“The Caul” and other poems by Annette Skade

The Caul

I get it from my Grandmother:
head in hands, chin resting
in the heel of an upturned palm,
skin over mouth and nose,
fingers a mesh to sift
the cruel sight, hard word,

She was born with a caul.
The midwife said it was good luck,
cut away the membrane,
examined its milky translucence
and placed it in tissue to be kept.
Her father sold it to a sailor
as a charm against drowning.

She saw the worst in others,
but her eye for us was softened
by the tender veil of her birth.
All her life she loved chiffon scarves,
It’s my belief she missed
part of herself sold away.

Papyrus Fragment

A buff-brown moth hovers
on temperature controlled neon,
displays paper thin wings,
ragged margins of ancient grass
speckled with alpha, omega, nu.

It darts, bares a blaze
of underwing to plain sight;
this endless, fragile need
to make a mark,
to come to light.


Corded wrist, thick fingers
set down the pint glass, snatch again
at the coil of rope round his ankle
as it drags him over the side.

This is how we live through survival,
telling and retelling: how the gear
swept him into chest-piercing water,
left him helpless from the jolt.

How he swung in thick dark,
worked his hand loose,
worked out  which way was up,
freed his foot from the noose

and climbed up to the surface:
the side of the boat like a building,
faces of mates high on the rail,
waiting for his body to come up.

He told them how he did it:
the plans in bunk
for every type of escape;


Break, break, break
        On thy cold gray stones O Sea,
And would that my tongue could utter
        The thoughts that arise in me.
                           Alfred, Lord Tennyson

Concrete blocks,
bricks, bottles,
car batteries,
old televisions
get tipped
from this kitchen ceiling.

When the dust settles
I’m still here,
scattered in the debris:
for the next
smoothing over.

Garden Geometry

I planted love-in-a-mist to fool the carrot fly,
find myself taken in
by the fuzz of unsteady green
lolling among strict lines of vegetables.

Foil satellite dishes of pink and titanium-blue
quiver on flexing stems,
crook sepal filaments at the sun:
an irresistible signal to pick.

On the kitchen table their green haloes crack,
charge little screws of colour
to hover on a net of spiny fractals:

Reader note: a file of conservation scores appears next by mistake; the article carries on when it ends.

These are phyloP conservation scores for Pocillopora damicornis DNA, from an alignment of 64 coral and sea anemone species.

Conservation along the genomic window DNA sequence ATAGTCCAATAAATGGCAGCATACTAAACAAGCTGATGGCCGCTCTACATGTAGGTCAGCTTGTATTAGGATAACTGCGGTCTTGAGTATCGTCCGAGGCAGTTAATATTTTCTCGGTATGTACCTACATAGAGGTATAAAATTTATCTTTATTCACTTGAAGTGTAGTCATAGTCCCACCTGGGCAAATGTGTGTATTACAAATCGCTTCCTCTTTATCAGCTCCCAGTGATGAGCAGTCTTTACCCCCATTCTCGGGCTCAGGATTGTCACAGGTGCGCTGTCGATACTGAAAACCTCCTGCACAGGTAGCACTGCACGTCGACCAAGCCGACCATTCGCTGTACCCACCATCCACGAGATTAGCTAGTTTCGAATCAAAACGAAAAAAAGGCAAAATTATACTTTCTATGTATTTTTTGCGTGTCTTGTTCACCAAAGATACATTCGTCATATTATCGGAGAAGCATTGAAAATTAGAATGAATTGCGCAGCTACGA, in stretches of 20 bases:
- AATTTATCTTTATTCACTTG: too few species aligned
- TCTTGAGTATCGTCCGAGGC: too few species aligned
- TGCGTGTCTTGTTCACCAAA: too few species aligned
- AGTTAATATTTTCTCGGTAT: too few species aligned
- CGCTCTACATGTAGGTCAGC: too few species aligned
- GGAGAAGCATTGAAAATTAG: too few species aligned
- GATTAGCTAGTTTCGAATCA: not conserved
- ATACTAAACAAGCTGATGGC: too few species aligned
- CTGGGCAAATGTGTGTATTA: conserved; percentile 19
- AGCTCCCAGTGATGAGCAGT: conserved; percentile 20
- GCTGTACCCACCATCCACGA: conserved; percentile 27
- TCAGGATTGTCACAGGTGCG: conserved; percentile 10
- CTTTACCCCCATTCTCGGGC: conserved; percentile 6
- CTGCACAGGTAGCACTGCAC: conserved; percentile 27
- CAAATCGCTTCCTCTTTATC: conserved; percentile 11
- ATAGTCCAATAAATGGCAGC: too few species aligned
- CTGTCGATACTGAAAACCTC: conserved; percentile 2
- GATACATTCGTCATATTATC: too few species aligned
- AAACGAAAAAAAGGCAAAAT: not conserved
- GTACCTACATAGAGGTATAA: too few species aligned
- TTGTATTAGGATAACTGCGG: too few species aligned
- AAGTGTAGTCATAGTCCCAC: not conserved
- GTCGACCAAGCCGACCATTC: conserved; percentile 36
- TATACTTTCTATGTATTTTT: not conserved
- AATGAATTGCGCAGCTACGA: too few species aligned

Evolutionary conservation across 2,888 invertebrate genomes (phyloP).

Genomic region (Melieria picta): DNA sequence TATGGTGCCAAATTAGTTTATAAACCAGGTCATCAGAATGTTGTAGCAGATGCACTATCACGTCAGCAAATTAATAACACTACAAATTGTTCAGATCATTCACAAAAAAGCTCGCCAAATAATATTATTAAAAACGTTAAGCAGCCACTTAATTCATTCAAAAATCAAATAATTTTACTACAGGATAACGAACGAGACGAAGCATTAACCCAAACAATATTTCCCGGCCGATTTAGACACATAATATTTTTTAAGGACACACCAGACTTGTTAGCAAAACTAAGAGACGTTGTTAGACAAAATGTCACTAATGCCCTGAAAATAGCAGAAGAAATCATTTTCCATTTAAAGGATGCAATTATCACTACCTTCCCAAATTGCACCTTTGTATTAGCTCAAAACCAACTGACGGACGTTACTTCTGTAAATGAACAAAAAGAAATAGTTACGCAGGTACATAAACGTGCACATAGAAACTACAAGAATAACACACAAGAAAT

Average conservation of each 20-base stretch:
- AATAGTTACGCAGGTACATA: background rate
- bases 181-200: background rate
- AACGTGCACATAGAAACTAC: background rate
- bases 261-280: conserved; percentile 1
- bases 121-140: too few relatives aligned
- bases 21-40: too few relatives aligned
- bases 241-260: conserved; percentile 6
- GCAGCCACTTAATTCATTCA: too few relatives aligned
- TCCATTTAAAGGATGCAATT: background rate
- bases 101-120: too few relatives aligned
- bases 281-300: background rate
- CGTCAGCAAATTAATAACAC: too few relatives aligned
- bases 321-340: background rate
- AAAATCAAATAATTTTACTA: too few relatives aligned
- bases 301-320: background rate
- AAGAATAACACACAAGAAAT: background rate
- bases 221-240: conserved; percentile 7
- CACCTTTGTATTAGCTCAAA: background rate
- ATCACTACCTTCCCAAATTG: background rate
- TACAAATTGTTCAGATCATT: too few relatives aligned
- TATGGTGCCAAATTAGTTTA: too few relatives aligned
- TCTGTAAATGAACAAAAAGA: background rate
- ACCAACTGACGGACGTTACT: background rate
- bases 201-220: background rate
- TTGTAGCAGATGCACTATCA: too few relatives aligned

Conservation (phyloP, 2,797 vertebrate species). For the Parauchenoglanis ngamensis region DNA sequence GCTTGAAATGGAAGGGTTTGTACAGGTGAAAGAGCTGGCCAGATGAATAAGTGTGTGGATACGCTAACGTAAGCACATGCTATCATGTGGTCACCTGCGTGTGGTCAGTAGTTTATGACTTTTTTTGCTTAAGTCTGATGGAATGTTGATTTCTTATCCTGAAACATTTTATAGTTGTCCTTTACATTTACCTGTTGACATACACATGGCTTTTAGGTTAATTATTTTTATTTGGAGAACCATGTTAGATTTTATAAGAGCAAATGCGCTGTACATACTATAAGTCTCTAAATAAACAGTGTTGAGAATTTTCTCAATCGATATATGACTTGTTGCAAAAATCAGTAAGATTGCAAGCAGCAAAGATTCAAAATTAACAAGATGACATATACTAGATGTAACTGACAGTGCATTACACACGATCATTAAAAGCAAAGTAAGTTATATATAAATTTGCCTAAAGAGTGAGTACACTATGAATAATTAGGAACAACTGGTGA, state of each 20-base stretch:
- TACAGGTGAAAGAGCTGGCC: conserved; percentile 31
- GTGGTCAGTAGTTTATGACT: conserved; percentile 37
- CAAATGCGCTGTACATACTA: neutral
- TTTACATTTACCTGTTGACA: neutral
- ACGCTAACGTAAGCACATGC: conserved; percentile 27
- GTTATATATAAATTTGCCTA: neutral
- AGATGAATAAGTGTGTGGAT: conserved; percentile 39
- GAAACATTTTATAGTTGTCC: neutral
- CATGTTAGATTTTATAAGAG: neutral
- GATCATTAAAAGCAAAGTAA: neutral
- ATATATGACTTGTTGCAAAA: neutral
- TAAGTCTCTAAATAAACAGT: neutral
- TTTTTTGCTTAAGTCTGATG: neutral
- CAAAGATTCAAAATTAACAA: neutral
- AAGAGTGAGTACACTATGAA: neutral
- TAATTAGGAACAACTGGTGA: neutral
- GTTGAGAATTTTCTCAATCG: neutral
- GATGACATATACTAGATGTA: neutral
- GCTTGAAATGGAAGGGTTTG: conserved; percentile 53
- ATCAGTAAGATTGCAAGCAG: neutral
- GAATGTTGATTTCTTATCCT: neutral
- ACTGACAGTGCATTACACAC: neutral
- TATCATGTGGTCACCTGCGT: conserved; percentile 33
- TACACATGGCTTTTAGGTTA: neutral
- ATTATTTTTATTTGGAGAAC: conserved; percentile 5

more lightening strike than carrot top.

High Line

If he were a train he would be idling,
if he were a train he would drown traffic,
if he were a train he would shed
heavy bars of shadow onto West 16th Street,
draw the eye, shunt forward,
pick up speed, chop back room,
backyard, back street, aircon,
gutter, central heating pipe,
shutter, dark overlaying light.

He paces it out above car stitched streets:
americ- ONE WAY –no stopping anytime-
spans a subtle Hudson, snaps
ornamental grasses, railway sleepers
rearing into benches, girders and rivets
rhythms of windows and bricks,
adjuncts, angles, precincts, abutments.
Picture him on the High Line;
contained, reaching into distance.

Reading Poetry in a Car outside the Trafford Centre

I've tried to explain the strangeness of
working without the sun, bundled
with countless others down consumer cataracts,
all seeking their own seeking:
Netbook; IPod; BlackBerry;
a token; a statement; a trophy.
No east or west, no horizon,
small wonder I read to the last second.

Words rise as I cross the car park;
the tread of feet
on pink marble is a heartbeat,
the weaving in and out
a dance that we all know
and this shopping mania a gathering.

Thimblerig Cover Best

Thorston Merz ColourAnnette Skade is an award-winning poet, and teacher, living and writing on the Beara peninsula on Ireland’s south-west coast.  Her first collection Thimblerig was published following her receipt of the Cork Review Literary Manuscript prize in 2012.

She has a degree in Ancient Greek and Philosophy from Liverpool University and she has just completed an MA in Poetry Studies from Dublin City University, where she read everything from Anne Carson to the York Mystery Plays, Elizabeth Bishop to Maurice Scully.

Her poems have recently appeared in the SHOp poetry magazine, Abridged and the Cork Literary Review . She won the Poets meet Painters Competition in 2010 and was placed second in 2012 and her work appears in those anthologies. In October 2013 she won the Bailieborough Poetry Festival & Cara Poetry Competition